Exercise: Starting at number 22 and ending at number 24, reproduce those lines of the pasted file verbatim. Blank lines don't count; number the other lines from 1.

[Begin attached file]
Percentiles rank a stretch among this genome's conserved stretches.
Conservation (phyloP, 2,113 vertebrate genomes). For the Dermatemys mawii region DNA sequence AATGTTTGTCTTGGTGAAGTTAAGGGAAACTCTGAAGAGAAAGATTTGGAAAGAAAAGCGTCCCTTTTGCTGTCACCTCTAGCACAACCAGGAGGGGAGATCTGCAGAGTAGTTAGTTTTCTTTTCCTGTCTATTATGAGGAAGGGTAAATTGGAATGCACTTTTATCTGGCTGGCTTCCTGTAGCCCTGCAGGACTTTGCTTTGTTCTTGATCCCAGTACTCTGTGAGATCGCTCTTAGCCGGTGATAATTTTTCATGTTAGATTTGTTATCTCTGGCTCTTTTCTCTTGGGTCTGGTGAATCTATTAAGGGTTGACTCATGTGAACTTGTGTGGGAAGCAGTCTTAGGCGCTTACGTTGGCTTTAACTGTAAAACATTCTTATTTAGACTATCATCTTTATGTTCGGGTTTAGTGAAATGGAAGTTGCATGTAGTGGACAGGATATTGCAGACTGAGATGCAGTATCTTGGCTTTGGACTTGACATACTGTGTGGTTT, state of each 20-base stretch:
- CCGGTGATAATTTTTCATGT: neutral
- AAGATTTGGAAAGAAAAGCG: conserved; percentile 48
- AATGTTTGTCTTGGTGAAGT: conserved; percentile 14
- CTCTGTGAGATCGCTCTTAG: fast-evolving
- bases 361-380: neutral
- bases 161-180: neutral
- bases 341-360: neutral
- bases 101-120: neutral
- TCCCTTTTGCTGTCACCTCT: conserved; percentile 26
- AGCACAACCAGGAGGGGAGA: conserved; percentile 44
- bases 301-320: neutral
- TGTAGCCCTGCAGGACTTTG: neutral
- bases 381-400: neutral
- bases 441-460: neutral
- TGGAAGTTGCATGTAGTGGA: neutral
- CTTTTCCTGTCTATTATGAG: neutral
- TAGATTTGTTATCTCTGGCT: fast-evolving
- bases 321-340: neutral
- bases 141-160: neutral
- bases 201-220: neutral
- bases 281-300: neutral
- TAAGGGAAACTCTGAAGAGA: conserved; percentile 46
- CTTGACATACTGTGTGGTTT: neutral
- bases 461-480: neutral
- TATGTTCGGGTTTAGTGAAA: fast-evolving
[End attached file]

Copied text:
- bases 201-220: neutral
- bases 281-300: neutral
- TAAGGGAAACTCTGAAGAGA: conserved; percentile 46